Trees and Their Meanings in Tree Tattoos

Depending on the culture, there are multiple interpretations for the meanings of different types of trees. However, here are some basic thoughts to keep in mind for tree tattoos.

Apple trees: Apples appear in many religious traditions, often as a mystical or forbidden fruit. They can be dual-natured: They represent evil and temptation due to the Biblical use of the apple tree in the fall of Adam of Eve, but they also represent knowledge and learning.

Ash trees: Ash trees can be huge in diameter and towering in height, some over 200 feet tall. You can imagine the root system required to support this kind of growth. Its heft, size, and deep and complicated root system can all work as metaphors: The ash speaks of growth, expansion, and higher perspective. Ash trees also often have spiritual significance and are used as offerings to the god(s) or as symbols of spiritual awareness or enlightenment.

Aspen trees: In literature, lore, and legend, you’ll find many mentions of quivering aspen leaves. Anyone who’s familiar with this tree has seen it dance in the wind. Druids went to aspen groves to watch nature dance and used aspens as auguries. Aspens symbolize a positive end of something (conquering fear or doubt, overcoming hardship), but can also represent mourning or lamentation.

Bay trees: Bay Laurel was believed to aid in communication with the spirits of prophecy and poetry. Bay trees surrounded the temple of Apollo to cleanse souls before they entered. Bay is thought to bring awareness of past lives and buried memories and stimulate psychic awareness. It’s a very positive tree that symbolizes glory and honor or rewards.

Beech trees: A sturdy and impressive tree with smooth, grey bark, a short trunk, and wide-spreading branches, the beech is often seen as a representation of lost wisdom and the knowledge and teachings of ancestors or the past. The beech may be a sign of prosperity, knowledge, or patience.

Birch trees: Another positive tree with many medicinal properties, they are often used for new beginnings, rebirth, renewal, and cleansing. With its characteristic white bark, the birch was used for protection: on Midsummer’s Eve, boughs were hung over doors to ward off bad luck, and on Mayday, birches were decorated with rags to ward off evil. The traditional witch’s broom was made of birch twig.

Cedar trees: The cedar tree has been revered my many for thousands of years, its wood used to make doors for sacred structures and burned in cleansing rituals of purification. The tree was thought to house gods and serve as a passageway to higher realms. Think of your cedar closet – these trees are about protection and incorruptibility.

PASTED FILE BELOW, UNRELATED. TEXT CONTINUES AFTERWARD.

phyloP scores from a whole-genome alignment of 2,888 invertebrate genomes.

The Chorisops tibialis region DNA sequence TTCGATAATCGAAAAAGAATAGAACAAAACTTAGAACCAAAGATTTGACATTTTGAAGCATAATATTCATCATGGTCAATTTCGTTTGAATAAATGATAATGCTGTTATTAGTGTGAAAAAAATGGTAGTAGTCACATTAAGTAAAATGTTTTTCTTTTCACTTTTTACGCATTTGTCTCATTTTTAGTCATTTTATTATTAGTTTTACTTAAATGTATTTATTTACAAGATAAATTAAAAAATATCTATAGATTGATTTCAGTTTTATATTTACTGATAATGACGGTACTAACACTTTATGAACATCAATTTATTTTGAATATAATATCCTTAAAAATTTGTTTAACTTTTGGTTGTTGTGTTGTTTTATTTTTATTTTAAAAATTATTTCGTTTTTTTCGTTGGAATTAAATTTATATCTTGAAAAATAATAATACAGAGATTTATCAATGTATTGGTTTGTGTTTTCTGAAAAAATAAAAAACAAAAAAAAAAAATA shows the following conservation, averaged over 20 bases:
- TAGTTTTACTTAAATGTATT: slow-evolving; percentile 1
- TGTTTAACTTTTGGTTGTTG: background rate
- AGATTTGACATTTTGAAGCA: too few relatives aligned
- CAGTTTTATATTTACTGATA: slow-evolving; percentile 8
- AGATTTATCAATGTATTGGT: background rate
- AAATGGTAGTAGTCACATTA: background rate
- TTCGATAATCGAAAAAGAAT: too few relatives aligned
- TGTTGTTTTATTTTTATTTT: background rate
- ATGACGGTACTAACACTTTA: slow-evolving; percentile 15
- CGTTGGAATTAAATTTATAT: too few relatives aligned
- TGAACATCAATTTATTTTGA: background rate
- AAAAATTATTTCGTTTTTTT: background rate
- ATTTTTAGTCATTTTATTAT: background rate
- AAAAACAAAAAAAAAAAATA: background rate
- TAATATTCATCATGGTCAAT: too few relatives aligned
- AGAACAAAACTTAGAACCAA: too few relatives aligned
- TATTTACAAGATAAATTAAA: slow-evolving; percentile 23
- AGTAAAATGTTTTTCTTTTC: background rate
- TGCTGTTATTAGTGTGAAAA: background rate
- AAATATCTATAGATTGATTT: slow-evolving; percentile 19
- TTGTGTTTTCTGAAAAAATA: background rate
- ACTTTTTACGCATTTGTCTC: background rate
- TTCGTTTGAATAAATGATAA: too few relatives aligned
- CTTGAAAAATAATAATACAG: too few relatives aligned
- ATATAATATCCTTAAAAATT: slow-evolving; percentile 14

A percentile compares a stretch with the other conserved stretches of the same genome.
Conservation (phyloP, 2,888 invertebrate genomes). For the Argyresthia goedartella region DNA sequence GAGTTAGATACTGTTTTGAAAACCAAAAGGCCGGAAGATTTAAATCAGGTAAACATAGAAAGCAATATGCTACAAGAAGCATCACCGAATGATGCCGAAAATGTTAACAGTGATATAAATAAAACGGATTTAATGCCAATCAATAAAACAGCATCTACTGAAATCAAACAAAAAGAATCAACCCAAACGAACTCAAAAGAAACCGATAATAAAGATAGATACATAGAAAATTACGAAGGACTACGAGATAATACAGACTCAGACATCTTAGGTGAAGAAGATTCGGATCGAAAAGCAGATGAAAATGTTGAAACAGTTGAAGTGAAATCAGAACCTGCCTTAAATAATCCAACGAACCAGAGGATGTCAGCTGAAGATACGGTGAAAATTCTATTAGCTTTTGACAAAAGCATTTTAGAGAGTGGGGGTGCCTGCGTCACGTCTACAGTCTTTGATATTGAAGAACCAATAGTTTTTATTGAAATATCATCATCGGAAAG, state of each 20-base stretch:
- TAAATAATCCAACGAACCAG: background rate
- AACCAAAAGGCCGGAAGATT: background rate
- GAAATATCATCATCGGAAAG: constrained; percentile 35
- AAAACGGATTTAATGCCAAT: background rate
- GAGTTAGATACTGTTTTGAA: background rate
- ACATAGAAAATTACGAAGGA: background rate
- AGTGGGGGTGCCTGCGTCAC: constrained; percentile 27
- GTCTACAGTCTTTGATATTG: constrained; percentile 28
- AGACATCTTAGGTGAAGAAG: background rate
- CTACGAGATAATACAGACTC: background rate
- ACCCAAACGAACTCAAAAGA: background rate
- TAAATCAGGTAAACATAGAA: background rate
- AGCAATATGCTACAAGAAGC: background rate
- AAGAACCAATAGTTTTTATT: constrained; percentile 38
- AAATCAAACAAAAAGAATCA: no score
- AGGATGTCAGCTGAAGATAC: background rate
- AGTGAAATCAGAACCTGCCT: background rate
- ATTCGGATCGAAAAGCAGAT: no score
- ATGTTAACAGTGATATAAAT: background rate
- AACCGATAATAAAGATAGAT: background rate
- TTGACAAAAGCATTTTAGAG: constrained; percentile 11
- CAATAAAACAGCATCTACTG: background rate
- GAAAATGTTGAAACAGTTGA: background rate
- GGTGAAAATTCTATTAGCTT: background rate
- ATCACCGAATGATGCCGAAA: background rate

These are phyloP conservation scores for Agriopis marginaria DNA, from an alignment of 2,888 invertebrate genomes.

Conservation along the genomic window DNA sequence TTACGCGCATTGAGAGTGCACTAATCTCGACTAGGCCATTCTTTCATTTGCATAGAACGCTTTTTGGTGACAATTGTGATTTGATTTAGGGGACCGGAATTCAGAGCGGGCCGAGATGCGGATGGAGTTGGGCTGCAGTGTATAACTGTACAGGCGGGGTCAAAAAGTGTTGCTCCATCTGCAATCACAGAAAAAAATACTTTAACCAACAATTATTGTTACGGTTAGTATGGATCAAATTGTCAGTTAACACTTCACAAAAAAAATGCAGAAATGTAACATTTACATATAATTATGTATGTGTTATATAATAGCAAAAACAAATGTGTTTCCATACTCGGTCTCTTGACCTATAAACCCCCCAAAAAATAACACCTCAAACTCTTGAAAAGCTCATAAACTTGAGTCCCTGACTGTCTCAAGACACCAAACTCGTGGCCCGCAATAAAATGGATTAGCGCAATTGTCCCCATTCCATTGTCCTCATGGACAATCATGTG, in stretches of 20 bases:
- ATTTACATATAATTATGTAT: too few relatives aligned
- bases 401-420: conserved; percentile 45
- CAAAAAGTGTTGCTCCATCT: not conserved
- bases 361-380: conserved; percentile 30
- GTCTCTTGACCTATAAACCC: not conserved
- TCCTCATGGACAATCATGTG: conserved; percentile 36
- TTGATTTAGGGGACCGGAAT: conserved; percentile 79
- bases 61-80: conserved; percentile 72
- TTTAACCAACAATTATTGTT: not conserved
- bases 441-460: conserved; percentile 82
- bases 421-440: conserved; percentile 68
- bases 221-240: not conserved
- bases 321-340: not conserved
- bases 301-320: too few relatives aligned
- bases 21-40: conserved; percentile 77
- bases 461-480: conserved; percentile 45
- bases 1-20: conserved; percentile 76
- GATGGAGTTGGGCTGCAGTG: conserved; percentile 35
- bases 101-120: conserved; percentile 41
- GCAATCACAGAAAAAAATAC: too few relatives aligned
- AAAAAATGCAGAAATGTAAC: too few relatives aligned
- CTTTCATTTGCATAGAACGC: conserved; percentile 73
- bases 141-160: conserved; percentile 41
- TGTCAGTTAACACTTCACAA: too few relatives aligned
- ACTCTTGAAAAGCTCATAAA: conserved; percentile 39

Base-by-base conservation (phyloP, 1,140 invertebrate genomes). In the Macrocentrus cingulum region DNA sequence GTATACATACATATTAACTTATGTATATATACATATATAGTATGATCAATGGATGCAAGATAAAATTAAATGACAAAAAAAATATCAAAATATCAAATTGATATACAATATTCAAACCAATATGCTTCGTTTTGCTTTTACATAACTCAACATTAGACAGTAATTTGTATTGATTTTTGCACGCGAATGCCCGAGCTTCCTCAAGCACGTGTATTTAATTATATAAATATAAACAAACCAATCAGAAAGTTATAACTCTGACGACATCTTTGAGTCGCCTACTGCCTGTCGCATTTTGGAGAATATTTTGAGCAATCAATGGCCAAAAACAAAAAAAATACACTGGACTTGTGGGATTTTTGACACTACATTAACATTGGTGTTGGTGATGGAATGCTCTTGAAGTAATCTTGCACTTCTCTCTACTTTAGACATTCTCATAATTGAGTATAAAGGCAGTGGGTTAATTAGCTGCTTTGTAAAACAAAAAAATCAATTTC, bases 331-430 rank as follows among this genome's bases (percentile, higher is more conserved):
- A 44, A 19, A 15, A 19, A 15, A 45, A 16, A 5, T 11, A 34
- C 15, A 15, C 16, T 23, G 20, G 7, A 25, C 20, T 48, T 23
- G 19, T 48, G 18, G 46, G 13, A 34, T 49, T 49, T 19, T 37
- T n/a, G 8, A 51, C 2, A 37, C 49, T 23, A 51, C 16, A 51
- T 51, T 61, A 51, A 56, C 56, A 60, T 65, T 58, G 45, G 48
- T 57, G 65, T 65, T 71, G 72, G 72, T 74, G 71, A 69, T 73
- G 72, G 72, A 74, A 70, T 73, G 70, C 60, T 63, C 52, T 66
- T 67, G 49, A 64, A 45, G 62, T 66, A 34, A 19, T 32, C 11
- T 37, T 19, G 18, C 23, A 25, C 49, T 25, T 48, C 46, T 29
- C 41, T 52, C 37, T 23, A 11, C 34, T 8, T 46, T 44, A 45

Cypress trees: The Egyptians used cypress to protect mummies, and the Greeks and Romans used it to make coffins or urns to bury the dead and also buried branches of cypress with their dead. Muslims and Christians both planted cypress in cemeteries to ward off evil spirits. While the aspect of protection is positive, the cypress also represents mourning, death, and sorrow.

Dogwood trees: Prized for its delicate flowers and scent and known for its hard wood, the dogwood makes an interesting choice for a tattoo because it is said to represent indifference and apathy.tree tattoo

Elm trees: These show commitment and dignity.

Fig trees: A fig leaf is often used to convey the figurative covering-up of something that is embarrassing or distasteful, probably stemming from the Bible story in which Adam and Eve used fig leaves to hide their nudity after eating from the tree of knowledge. Many paintings and statues use fig leaves to cover the genitals of their subjects. Thus, fig trees, which are known for their longevity and overabundance, can represent fecundity or an attempt to hide it, but they also might represent a lack of shame.

Hawthorn trees: Another of the positive tree symbols, these are about contentment, happiness, and hope for the future.

Hazel trees: Often thought of as feminine and natural, they can represent wisdom or concealment.

Holly trees: Because of the religious overtones, they are used to symbolize faithfulness, protection, and spirituality.

Joshua trees: Another tree with biblical and religious overtones, they are used to show praise, worship, and strong will.

Laurel trees: While mostly a positive tree that symbolizes tenacity, victory, and heroism, it can also be seen as a symbol of deception.

Linden trees: Closely connected to marriage, these trees symbolize monogamy and love.

Maple trees: Used to symbolize balance, harmony, and duty.

Oak trees: Celts honored oak trees as holy things and believed they could access different psychic realms by “opening the oak door.” Oak represent durability, strength, endurance, liberty, and bravery.

Poplar trees: A tree that may be seen as negative, it is often associated with death, burial, and mourning.

Walnut trees: According to Native Americans, walnut trees are symbols of clarity and focus.

White pine trees: Native Americans believe that these trees symbolize serenity.

Willow trees: Freedom, healing, and love lost. They also take on more mystical meanings and can be seen as symbols of magic, inner vision, and dreams.

Yew trees: To some, these are positive, showing signs of resurrection and rebirth, but they also have a negative side of sadness and piety.

Alternative Meanings of Tree Tattoos

Not all tree tattoos have to have meanings. Or, sometimes, they might have a meaning that you don’t believe or ascribe to. Remember, it’s your tattoo, and, therefore, means whatever you want it to mean. It’s good to know what others might think when they see it, but it all boils down to how you want to decorate your body, and what your tattoo represents to you, individually.